They moved the stone at the bottom of the fireplace discovered what could be a body and called the police.

It took several officers a few hours to dig the remains out of the fireplace and they described the terrible scene they found in their report — the body oozing and the scalp detached.

“I was quite ill from the sickening smell. The uniform and clothing I wore on that occasion was destroyed as they were completely saturated with the stink,” Constable G.L Webster wrote in his report.

The body was thought to have been in the fireplace for several months and police soon worked out that the last tenant was a Mr Drewn and his wife.

They then quickly discovered that Mr Drewn had ordered concrete, a shovel and other tools from the High Street ironmongers around that time, and the store’s owner gave police a description of Deeming.

Police also found burnt papers in the fire and discovered Drewn was an alias for Albert Williams and they issued a warrant for his arrest for the murder of Emily.media_cameraIllustration of Deeming killing his second wife Emily Williams in Windsor in 1891. Picture: Supplied.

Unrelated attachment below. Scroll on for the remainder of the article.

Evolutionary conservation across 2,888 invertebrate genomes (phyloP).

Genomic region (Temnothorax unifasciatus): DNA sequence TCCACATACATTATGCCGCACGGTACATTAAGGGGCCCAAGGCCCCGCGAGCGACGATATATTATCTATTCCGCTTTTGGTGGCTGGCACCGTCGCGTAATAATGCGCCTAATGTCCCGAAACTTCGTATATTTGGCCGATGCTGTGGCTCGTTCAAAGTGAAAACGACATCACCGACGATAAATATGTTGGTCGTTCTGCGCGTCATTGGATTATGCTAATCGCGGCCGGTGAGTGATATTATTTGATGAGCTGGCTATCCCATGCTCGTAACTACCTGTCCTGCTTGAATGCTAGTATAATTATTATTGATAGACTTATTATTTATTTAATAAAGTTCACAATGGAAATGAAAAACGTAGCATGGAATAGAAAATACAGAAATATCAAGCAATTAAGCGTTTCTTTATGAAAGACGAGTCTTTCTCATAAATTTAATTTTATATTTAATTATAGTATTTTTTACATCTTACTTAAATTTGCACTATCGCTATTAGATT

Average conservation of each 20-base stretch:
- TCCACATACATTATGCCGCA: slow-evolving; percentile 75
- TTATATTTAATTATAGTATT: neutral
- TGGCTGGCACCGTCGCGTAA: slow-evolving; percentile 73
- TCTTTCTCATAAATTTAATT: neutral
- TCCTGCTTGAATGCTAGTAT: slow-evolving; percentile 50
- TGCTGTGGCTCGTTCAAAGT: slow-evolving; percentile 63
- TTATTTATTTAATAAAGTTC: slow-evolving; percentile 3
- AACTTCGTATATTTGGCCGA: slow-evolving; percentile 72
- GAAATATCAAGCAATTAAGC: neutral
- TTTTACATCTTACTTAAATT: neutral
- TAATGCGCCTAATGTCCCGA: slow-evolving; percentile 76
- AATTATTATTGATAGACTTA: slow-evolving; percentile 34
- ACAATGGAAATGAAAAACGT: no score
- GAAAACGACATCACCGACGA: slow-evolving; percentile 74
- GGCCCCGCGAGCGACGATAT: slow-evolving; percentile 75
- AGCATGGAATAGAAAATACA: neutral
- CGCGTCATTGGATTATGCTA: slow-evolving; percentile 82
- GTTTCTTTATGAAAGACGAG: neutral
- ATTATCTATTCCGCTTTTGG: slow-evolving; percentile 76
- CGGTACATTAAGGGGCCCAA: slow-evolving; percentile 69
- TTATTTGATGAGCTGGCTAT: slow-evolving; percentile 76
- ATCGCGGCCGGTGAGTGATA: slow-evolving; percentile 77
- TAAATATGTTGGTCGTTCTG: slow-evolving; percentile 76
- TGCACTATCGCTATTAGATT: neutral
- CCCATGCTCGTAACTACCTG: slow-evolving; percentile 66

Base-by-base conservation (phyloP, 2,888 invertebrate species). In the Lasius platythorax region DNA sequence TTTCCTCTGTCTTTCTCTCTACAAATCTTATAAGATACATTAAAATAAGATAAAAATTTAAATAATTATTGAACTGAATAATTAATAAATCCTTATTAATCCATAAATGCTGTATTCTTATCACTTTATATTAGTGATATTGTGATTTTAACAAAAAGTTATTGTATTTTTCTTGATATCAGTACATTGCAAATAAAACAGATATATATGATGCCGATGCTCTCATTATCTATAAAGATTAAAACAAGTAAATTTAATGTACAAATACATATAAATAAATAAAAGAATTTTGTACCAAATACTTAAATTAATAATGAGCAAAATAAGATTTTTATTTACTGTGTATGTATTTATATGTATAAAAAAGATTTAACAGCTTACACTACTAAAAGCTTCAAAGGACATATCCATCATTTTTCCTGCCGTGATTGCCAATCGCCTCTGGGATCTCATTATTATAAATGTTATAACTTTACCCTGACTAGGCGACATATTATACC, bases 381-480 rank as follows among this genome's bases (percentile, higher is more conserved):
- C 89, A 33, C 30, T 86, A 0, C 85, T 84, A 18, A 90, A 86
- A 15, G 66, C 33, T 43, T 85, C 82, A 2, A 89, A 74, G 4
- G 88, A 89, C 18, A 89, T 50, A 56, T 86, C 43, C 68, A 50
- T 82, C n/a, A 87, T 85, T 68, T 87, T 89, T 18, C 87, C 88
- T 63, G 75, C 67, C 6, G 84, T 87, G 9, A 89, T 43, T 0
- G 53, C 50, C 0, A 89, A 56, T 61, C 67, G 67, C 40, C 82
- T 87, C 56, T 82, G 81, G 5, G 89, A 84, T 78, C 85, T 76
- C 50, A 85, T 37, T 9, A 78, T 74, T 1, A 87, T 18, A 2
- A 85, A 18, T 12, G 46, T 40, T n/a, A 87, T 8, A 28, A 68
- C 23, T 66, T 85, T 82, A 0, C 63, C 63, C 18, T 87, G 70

It was then discovered that Deeming had several other aliases — the police discovered his real name Frederick Bailey Deeming.

Victoria police soon established regular communication with authorities in England, and Lancashire police informed them that Deeming’s first wife and four children were murdered in Rainhill and also buried under the fireplace in the same way as his second wife Emily.

Before long the people of Melbourne — and indeed the entire country — were fascinated by the story of Deeming and his many aliases.

The media began publishing serialised columns that released the details of the case and links were made that Deeming could in fact be Jack the Ripper.

After his arrest he wrote a book in jail admitting he was the famous London murderer but it was never proven.

A news report about Jack the Ripper. Deeming
 was listed as a suspect in the famous London
 murders in the late 1800s. 
Dr Rachael Weaver from the University of Melbourne says Deeming became a popular figure at a time when dark forms of popular culture were the entertainment du jour.

At the time everyone was reading serialised novels, and each day a new piece of information was coming out about the Deeming case.